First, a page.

In 1945 former resistance fighters and persecuted individuals had to face the ruins of their existence; many returning prisoners and former concentration camp inmates suffered from malnutrition, exhaustion, or were ill. Austrian postwar politics placed the responsibility for the National Socialist crimes on the doorsteps of the Reich or Germany. Austria in accordance with the Moscow Declaration of the Allies (1943), saw herself as the first victim of Hitler’s policy of aggression and, therefore, without any responsibility. For many years the Austrian measures to assist the victims of Nazism were confined mainly to welfare benefits and the restitution of confiscated property in so far as it still existed. In the early 1960s compensation for property irretrievably lost or destroyed and for other forms of material loss was granted to a modest extent.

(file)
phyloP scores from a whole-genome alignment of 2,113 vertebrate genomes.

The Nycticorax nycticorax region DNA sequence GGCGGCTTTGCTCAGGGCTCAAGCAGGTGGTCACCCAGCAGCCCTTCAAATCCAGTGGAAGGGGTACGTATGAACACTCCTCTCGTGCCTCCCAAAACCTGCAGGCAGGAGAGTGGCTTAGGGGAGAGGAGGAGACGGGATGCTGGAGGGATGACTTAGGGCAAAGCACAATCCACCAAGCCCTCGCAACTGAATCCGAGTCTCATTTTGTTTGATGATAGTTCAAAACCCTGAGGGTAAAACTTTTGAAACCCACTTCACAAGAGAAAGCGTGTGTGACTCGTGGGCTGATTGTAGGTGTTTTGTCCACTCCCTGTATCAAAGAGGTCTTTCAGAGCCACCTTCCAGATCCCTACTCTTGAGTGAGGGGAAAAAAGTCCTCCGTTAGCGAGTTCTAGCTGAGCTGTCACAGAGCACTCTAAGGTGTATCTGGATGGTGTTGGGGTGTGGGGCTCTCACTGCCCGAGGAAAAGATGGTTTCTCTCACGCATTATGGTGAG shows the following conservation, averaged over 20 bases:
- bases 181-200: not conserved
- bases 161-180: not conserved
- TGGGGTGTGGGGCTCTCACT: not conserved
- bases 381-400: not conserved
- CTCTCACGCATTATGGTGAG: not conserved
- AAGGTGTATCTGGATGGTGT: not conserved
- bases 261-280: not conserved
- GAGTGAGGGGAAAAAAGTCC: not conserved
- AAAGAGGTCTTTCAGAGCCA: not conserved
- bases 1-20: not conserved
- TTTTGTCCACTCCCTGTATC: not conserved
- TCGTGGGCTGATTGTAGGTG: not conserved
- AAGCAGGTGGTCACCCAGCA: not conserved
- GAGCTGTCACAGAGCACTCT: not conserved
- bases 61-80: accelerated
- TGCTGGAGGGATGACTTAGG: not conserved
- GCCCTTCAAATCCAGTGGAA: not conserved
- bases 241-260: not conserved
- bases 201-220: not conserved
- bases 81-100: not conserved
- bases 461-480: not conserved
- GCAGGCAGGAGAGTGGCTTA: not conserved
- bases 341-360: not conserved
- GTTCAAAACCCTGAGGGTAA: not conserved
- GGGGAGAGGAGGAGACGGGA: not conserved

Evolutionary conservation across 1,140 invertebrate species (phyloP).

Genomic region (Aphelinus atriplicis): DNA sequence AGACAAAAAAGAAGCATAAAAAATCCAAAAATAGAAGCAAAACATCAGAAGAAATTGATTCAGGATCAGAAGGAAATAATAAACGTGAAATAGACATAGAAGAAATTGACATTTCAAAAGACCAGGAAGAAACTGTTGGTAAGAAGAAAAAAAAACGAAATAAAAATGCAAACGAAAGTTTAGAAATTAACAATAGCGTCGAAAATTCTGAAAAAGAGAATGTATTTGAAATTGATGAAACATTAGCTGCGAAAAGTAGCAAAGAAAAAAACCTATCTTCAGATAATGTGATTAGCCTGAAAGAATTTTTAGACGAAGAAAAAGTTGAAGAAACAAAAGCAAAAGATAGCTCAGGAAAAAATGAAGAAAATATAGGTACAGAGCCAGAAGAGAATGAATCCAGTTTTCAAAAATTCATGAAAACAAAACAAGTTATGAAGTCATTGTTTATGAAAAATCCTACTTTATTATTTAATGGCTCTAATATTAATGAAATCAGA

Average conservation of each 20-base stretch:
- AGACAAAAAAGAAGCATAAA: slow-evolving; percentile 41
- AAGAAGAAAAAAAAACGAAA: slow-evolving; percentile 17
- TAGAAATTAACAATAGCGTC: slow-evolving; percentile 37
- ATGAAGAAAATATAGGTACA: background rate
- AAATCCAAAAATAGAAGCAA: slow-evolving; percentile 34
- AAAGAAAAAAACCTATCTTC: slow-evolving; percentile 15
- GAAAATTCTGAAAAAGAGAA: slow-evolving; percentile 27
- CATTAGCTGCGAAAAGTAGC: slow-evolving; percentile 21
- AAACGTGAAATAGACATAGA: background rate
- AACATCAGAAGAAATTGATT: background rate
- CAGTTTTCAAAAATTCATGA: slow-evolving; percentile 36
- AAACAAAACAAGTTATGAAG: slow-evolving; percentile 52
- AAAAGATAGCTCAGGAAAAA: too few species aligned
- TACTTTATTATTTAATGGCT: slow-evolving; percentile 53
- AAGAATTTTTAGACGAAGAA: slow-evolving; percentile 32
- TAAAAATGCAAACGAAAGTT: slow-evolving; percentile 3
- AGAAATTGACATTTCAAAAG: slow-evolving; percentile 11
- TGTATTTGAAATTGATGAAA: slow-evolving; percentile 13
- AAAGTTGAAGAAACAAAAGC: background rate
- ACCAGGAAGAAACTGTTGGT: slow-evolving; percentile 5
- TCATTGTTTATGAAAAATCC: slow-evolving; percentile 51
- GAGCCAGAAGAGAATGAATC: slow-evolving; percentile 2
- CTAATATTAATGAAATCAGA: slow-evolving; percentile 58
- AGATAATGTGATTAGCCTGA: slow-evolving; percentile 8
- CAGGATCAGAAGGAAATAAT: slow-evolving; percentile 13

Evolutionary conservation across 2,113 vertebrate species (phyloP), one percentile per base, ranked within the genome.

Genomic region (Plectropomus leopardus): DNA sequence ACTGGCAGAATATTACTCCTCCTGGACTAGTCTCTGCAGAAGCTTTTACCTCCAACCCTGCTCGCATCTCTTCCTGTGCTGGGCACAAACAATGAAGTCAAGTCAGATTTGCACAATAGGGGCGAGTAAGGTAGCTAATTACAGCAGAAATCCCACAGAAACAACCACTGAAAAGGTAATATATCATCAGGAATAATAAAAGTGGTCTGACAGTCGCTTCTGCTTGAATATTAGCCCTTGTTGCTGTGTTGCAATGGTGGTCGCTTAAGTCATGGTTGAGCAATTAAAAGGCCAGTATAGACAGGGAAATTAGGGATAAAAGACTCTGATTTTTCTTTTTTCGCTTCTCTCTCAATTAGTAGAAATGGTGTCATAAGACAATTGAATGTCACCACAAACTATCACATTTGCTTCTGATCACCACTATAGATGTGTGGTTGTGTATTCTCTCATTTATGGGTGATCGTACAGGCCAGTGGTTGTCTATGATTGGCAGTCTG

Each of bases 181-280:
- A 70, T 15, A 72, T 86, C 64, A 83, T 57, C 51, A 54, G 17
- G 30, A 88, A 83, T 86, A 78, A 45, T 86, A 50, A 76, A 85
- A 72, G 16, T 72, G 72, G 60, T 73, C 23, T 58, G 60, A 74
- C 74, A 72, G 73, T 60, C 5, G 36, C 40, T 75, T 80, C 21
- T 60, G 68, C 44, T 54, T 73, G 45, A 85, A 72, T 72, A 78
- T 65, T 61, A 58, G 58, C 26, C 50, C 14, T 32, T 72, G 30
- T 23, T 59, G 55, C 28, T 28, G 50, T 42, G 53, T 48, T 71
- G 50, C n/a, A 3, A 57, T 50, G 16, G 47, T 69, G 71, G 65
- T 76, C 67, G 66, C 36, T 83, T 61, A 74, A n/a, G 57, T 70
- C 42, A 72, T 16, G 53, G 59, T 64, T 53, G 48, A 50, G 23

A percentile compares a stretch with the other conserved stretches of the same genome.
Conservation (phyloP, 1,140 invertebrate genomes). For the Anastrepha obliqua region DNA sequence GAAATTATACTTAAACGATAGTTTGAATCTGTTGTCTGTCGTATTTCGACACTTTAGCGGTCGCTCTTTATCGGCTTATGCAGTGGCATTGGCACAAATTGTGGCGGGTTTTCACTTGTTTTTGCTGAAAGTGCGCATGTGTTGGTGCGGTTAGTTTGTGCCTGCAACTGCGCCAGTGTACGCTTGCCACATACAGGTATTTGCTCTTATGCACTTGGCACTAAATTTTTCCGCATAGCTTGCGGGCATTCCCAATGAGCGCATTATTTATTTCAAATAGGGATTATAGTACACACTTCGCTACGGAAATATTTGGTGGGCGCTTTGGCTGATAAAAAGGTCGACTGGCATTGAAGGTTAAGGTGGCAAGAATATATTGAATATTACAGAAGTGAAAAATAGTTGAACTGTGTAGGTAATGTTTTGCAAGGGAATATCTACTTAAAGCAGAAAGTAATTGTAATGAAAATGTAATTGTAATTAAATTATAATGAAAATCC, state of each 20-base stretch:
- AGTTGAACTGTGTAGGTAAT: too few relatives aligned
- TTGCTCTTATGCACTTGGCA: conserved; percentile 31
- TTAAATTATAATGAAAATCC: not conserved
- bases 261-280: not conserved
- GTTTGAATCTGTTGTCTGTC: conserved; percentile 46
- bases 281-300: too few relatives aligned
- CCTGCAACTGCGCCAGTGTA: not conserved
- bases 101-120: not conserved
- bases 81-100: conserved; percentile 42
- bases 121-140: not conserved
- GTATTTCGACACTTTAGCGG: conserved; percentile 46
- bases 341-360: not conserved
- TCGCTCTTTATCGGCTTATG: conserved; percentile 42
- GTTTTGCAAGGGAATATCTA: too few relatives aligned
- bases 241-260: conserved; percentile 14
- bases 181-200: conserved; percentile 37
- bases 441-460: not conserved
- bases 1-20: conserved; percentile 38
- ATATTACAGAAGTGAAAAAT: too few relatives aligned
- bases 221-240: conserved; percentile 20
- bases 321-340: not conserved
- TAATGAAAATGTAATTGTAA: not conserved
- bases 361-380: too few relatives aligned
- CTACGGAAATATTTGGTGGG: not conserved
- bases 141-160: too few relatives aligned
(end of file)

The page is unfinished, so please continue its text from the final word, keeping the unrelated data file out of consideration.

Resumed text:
It was only in 1991 that key Austrian politicians confessed to a co-responsibility of Austrians for the crimes of the Nazis. From 1995 onward the National Fund of the Republic of Austria for Victims of National Socialism granted for the first time lump sum payments to all persons persecuted by the Nazi regime, including homosexuals and those whom the Nazis had labeled "asocial." The Washington Agreement of January 2001 was supposed to close the last restitution gaps. Based on this agreement, victims of the Nazi persecution received, for the first time, compensation for the rented apartments they had lost in 1938 and for those "Aryanized" (confiscated) businesses, which had been dissolved by the Nazis and, therefore, could not be restituted after 1945.